How to Work a Networking Event

How to Work a Networking Event

By Jim Carman and Christine Rebhorn, Transition Center 

For current and former military members, military spouses and current or former federal employees, MOAA is hosting an evening networking forum specifically for you at the Smithsonian Air and Space Museum in Washington, D.C. (not the Dulles Airport Annex) on September 14, 2017.  This event features an impressive lineup of keynote speakers and a range of national companies offering a wide array of career opportunities and will also include seminars and panel discussions focused on all aspects of career building and entrepreneurship.  Additional details available at   

This is a great opportunity to connect with representatives of some of your target companies and meet with leaders from smaller and less well-known companies where employees often have greater access to senior people and more influence on the organization.  Consider the following points as you prepare for MOAA’s networking forum: 


  • Introduce yourself to employers with your 30-second commercial as you present your resume.  Highlight your employment goal, education, qualifications, relevant experience, and always mention the name of people you know who work for the company.   
  • Keep the 30 second commercial like a PowerPoint presentation -- too much information and it loses its meaning. 
  • While waiting your turn to speak to company representatives, give job candidates ahead of you the courtesy of a private conversation -- stay out of their space while they are introducing themselves and connecting with a potential employer.    
  • Dress for success.  This is your first contact with the company.  You can never overdress.  Remember to lose the military jewelry and the mirror-like inspection shoes.  The goal is to exude executive presence in civilian business attire.      
  • Mute your cell phone and the “I’m so important” Blue Tooth device -- what is more important than connecting with hiring managers and fellow job seekers?   
  • Talk to hiring managers about what you have learned in your research about their company and explain why you want to work there.  Be prepared to discuss your readiness for posted positions and always mention the position or requisition number gleaned from the company’s website.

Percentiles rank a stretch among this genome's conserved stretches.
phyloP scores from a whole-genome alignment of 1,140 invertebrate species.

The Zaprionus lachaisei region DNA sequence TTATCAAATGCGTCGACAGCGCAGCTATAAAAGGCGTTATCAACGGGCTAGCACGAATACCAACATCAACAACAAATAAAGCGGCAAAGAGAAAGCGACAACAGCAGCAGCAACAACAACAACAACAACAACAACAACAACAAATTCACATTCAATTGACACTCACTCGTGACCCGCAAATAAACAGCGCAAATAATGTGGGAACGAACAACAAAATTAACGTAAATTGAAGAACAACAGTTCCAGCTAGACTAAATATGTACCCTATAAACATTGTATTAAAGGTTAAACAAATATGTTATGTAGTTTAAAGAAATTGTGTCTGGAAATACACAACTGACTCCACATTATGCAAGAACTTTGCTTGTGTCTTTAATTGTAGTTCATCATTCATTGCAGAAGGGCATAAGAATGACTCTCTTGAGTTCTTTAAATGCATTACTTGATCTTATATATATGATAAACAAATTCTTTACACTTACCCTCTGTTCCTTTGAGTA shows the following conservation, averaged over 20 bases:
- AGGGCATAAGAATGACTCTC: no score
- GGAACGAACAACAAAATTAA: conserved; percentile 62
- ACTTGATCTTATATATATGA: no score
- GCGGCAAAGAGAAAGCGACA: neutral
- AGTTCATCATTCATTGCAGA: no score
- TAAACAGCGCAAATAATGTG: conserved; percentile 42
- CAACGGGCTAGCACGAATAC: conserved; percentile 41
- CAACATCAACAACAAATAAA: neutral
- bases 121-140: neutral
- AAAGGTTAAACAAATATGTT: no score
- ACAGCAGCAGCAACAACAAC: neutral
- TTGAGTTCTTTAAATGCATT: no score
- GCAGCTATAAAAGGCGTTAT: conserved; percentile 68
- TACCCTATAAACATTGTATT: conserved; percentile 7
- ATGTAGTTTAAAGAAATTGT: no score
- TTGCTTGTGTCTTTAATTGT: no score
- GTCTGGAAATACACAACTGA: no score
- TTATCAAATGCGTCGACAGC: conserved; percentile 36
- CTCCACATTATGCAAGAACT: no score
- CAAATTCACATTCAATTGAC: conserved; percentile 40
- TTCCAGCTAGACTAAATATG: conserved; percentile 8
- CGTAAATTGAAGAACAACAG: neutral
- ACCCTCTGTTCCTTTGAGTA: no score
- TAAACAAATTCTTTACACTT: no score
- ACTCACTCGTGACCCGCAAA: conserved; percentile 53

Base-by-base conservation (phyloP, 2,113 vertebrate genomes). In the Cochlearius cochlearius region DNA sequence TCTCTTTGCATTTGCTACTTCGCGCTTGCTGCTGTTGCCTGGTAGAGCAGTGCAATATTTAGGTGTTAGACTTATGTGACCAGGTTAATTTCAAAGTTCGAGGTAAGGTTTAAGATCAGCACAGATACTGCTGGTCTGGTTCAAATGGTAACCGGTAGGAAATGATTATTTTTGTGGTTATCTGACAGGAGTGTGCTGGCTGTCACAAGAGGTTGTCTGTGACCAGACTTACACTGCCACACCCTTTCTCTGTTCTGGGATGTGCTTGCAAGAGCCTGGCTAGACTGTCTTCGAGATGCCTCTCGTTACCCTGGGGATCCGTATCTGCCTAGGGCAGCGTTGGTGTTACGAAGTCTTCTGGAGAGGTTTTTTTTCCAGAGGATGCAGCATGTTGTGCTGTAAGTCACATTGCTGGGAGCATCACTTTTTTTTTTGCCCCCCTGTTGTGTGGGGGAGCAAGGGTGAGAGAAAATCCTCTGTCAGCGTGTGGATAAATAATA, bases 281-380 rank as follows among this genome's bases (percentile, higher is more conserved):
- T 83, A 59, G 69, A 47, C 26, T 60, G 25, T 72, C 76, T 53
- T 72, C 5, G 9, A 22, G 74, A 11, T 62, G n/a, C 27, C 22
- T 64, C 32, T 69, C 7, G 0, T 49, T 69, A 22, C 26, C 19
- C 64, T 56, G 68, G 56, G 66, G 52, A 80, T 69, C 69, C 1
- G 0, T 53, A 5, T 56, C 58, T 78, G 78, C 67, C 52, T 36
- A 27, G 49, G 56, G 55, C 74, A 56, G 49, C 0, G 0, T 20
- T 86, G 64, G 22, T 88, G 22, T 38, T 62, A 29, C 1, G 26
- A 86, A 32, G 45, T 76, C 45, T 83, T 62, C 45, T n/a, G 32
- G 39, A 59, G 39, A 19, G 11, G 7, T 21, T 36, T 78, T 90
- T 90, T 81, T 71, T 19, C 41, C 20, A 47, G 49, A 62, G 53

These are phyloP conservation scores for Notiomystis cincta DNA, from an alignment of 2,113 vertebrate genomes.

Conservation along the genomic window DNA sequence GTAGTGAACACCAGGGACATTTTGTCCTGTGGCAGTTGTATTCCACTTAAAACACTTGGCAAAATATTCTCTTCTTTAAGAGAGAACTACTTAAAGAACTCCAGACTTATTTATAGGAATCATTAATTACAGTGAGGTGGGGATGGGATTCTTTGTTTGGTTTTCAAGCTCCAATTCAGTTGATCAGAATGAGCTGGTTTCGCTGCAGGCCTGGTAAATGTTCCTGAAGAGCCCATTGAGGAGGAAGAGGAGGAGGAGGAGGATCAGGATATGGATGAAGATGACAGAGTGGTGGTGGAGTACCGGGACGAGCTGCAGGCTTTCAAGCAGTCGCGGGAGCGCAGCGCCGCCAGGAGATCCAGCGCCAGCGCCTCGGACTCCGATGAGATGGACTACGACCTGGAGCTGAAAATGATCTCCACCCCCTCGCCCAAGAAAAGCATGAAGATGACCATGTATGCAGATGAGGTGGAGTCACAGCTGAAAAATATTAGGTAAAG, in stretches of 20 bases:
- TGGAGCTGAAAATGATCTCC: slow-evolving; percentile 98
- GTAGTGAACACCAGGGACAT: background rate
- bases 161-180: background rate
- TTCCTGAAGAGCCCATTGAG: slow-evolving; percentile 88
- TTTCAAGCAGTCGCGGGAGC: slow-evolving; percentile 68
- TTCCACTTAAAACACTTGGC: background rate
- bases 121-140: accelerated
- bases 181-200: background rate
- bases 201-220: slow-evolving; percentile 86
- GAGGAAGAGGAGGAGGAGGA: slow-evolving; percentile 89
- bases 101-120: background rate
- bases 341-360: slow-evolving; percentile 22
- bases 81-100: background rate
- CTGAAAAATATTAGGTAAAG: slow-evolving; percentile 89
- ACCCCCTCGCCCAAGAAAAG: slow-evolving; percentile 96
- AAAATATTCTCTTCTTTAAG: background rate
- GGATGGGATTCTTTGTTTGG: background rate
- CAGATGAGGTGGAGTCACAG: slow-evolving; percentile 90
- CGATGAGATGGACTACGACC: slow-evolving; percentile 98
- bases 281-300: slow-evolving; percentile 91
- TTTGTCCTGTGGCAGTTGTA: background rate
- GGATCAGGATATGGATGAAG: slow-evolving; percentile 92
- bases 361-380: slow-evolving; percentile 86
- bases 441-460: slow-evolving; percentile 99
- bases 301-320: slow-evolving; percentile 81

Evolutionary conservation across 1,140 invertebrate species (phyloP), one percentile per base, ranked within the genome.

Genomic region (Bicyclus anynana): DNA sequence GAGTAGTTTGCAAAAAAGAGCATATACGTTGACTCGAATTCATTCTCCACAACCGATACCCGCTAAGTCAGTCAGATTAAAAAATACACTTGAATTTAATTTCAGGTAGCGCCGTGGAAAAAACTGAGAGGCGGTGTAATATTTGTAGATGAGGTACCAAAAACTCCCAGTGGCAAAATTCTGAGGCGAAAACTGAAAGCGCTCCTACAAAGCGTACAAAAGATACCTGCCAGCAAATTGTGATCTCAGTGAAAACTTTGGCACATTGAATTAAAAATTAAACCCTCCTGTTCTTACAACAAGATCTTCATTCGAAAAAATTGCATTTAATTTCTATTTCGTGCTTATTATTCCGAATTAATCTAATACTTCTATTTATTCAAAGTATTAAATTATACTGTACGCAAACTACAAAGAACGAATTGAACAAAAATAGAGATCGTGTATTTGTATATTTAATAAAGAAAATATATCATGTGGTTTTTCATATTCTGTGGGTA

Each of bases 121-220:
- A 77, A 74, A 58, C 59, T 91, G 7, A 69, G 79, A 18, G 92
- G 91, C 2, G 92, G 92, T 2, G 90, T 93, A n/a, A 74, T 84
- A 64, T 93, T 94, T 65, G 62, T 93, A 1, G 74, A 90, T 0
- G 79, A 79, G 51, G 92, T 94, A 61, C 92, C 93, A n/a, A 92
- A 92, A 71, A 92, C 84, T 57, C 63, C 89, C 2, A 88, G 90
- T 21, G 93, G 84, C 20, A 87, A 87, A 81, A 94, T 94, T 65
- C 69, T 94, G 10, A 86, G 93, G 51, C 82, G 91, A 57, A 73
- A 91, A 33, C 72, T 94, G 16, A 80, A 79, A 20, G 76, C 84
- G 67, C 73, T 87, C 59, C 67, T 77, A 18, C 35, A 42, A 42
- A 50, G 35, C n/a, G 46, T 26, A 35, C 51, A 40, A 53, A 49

• Don't ignore companies you do not recognize -- engage the recruiter with the following questions: What types of positions are you looking to fill; are your needs immediate or longer term; and how would you describe the ideal candidate? 
  • Don’t be discouraged if the recruiter directs you to a website to complete an online application.  Many companies require all job applicants to complete this step to facilitate federal government reporting requirements.      
  • As you develop an understanding of the company’s needs and concerns, focus on how you can help the company make money or save money. 
  • MOAA has made it easy to navigate the evening by using the MOAA Career Transition App(available for iOS and Android devices). Research companies that will be attending prior to the event, review your schedule, network with your peers and locate companies within the venue by downloading the app prior to the event.


Don't expect to leave this MOAA event or any career fair with an offer.  The purpose is to make a connection with a company representative and begin the dialogue.  Always ask for contact information, write thank-you notes and remember to follow up with company representatives.   

For readers located outside of the mid-Atlantic area, MOAA’s next virtual career fair is on November 1 from 1300 to 1500 EST.  Details at